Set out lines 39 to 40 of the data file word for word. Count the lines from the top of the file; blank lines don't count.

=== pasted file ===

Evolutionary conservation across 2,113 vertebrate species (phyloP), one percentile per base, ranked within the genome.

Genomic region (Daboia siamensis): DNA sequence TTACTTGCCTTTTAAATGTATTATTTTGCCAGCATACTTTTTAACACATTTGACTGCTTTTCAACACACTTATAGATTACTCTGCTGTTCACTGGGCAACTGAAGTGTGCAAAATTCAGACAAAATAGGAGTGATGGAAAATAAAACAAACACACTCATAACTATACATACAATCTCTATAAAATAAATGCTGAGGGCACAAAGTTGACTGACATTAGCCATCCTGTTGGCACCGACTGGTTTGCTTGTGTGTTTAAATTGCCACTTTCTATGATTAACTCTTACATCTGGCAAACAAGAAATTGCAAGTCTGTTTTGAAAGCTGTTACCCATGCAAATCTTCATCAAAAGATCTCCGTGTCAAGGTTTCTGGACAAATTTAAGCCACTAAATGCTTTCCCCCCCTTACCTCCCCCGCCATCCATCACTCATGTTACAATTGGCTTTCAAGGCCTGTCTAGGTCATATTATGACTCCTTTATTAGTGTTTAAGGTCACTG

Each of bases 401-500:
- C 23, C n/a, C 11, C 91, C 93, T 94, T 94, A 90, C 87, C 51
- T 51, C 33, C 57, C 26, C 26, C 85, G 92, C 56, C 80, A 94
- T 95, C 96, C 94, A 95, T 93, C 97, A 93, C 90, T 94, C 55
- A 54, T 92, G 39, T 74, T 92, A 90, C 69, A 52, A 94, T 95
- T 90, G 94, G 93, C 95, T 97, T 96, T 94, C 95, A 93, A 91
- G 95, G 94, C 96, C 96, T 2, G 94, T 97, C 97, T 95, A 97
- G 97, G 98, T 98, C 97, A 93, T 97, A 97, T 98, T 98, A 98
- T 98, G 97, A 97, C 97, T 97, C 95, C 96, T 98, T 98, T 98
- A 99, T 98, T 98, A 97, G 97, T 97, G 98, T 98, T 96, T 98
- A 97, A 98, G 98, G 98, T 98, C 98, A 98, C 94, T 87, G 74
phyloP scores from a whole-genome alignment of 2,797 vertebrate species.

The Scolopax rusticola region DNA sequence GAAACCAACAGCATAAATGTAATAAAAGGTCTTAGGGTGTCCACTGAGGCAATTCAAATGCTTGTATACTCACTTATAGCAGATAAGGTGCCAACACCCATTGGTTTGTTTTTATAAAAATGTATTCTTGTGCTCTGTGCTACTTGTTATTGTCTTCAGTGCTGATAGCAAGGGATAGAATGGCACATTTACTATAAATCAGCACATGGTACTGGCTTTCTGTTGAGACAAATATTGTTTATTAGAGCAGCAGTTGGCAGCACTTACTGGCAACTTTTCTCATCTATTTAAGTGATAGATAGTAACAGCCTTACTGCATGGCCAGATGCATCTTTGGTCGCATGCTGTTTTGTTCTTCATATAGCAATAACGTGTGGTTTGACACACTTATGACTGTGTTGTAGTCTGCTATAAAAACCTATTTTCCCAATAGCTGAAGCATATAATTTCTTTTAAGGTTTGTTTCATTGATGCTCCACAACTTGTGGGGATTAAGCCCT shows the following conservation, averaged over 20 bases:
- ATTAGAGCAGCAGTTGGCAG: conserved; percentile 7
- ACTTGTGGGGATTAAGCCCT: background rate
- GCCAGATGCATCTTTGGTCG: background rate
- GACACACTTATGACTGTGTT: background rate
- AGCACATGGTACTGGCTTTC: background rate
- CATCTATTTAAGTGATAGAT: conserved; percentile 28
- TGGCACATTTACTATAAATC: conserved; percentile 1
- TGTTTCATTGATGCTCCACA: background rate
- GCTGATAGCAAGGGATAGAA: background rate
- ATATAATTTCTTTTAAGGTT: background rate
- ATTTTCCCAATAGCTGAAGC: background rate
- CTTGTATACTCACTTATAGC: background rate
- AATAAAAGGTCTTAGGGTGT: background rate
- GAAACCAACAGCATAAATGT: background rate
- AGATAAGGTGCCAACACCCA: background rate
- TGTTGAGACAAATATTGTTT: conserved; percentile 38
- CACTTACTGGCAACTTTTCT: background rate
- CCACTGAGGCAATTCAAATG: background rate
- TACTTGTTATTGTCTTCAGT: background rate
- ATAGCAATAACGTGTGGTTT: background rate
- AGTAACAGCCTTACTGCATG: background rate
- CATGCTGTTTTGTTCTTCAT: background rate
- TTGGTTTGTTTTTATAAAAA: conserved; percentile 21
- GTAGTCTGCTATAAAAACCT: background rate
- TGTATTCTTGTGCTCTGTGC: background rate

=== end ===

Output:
- GTAGTCTGCTATAAAAACCT: background rate
- TGTATTCTTGTGCTCTGTGC: background rate